I wanted to bring the following op-ed to your attention. It was penned by the head of our medical consulting group. He speaks about how technology can streamline systems and processes in the healthcare industry and not only make healthcare delivery more efficient but even make it better.
Here is the bio on Dr. Jeffrey Rideout: http://www.cisco.com/en/US/about/ac79/health/ourleadership.html
Here is the article as printed in today’s San Jose Mercury News: http://www.mercurynews.com/mld/mercurynews/news/opinion/11974248.htm
Happy first day of summer!!!
I just returned from my honeymoon and was completely “off the grid” for the past three weeks. I must say that is was a pretty good feeling. Being connected is a part of my job, as is it is a part of my life, but not having a computer, a cell phone or a PDA for three weeks was…well, liberating. I’m happy to be back at work and plugged in and I obviously could have been plugged in on my travels if I so chose, but I would highly recommend re-booting your connectivity from time to time – yes, I realize this is heresy from a Cisco employee… : )
I was in Amalfi, Italy staying at a convent that St. Francis of Assisi built in 1222 and I had connectivity there, so I’m guessing I could have connectivity pretty much anywhere. There was wireless in my hotel in Rome as well as Florence and in Marbella, Spain as well. Ubiquitious broadband connectivity is still not here and certainly mobile broadband connectivity is quite a ways from being here, but I must say that even though I did not have connectivity for those three weeks, the fact that I could have had it had I wanted did put me a bit at ease…I’m wondering if I would have had connectivity withdrawal if I really was in an area where I couldn’t connect…here’s hoping that I never have to find out, as knowledge of connectivity is comforting to me.
Thought you’d be interested in this recent profile on CA PUC Commissioner Susan Kennedy who is leading the charge to revamp the state’s telecom policy approach.
Read the full article here or cut and paste the url into your browser:
Normally I wouldn’t do this type of navel gazing, but I would relish some feedback on the power (or lack thereof) of corporate blogs. And, yes, I have read the BusinessWeek cover story. The reason I’m looking for some general feedback is that my team had an internal discussion on the efficacy and importance (or lack thereof) of blogs. I was arguing for, of course. I had a colleague arguing against.
“What’s the point?” this person asked. “It seems like make-work to have everybody on the team blog.”
“I can only do so many meetings and phone calls a day,” I replied, “but a blog can get an idea across to hundreds a day and since we are in the business of trying to influence public policy I think blogging is a natural.”
“They’re stupid,” said this person.
“In the time that you have just taken to (gripe) about blogging, you could have written a blog entry,” said I.
My boss directed a question to the blogging nay-sayer, “Have you ever read a blog?”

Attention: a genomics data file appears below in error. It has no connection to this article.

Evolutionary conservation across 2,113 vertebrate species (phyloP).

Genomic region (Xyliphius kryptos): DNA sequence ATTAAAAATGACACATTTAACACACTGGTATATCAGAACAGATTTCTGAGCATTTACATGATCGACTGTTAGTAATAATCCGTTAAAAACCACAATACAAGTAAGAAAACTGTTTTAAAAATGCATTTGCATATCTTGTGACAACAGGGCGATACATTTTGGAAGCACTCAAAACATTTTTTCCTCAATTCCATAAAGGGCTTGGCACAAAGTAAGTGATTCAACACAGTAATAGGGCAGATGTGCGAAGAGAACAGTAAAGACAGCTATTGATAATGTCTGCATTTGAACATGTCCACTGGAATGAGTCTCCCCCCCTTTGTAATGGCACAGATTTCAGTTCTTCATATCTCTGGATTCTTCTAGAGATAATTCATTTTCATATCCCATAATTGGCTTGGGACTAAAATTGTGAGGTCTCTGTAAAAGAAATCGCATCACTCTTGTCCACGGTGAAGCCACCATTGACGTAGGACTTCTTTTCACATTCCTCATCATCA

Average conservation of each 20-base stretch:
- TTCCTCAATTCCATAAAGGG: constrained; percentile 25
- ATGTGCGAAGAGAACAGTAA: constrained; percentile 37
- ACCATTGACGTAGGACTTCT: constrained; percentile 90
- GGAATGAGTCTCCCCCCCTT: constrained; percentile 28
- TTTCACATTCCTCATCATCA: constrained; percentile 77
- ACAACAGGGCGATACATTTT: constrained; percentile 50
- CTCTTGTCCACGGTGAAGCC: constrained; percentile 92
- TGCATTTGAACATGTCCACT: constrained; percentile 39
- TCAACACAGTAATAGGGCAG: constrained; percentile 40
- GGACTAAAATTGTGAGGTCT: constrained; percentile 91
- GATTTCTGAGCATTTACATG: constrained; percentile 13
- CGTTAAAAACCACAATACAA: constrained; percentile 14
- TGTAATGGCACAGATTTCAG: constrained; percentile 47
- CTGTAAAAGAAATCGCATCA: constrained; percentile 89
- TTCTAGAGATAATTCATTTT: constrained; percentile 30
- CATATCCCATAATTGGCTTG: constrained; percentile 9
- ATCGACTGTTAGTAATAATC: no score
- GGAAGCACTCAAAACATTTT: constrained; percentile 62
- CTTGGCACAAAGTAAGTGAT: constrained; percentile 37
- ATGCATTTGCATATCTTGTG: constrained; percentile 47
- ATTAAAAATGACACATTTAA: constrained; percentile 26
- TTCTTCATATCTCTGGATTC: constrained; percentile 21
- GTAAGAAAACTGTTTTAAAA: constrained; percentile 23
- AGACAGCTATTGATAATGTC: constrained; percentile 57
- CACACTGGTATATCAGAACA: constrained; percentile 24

“No,” said this person.
“Ignorance is bliss,” I said under my breath.
So, please help me and my nay-saying colleague by giving me any feedback on the power (or lack thereof) of blogs in the corporate setting…especially if you have any thoughts around blogging on the public policy side. Thanks. And, happy blogging.
Cisco announced our quarterly earnings this week, and what I was drawn to is the fact that sales outside of the U.S. now account for 54% of all our company’s sales (that’s up from 52% a short time ago). What’s the Big Deal, you ask? Well, despite stiff competition from Asia, Europe and elsewhere, as well as ambivalence among some U.S. policymakers about how to help make U.S.-based companies more competitive, Cisco is selling to more customers outside the world’s largest economy than inside of it.
Selling abroad is a pretty tough endeavor, as there are so many ways that local firms have a leg-up. But, there are rules-of-the-road, which most governments agree to, that allow U.S. products and services to be treated fairly in foreign markets. These rules are enshrined in the World Trade Organization, and in a number of free trade agreements that the U.S. Government has negotiated with other countries over the years.
There’s a new free trade agreement that the U.S. Government negotiated recently with six countries in Central America (Costa Rica, the Dominican Republic, El Salvador, Guatemala, Honduras and Nicaragua), and it’s running into opposition in Capitol Hill, where its implementing legislation needs to be passed before the agreement can take effect. Among other things, the agreement (CAFTA) would lower a number of tariff and non-tariff barriers in these countries, so U.S. companies could sell more products and provide more services to these markets.
The thing is, U.S. barriers to products and services coming in from these six countries are already extremely low, so the agreement would benefit both sides – in fact, I had the pleasure of hearing the Guatemalan Ambassador to the U.S. explain how he’d heard this story of a farmer in Costa Rica who learns the world market price of coffee beans from a mobile Internet kiosk that comes through his village every week. The farmer can log-on and know what the going-rate is for his coffee and not get taken advantage of in the local market. Pretty cool. So, making this stuff more accessible and affordable I think is a good thing – keeps us all connected (and honest).
I know, there are a lot of politics swirling about over this agreement, but I think this vote comes down to a fundamental decision: are we in or are we out?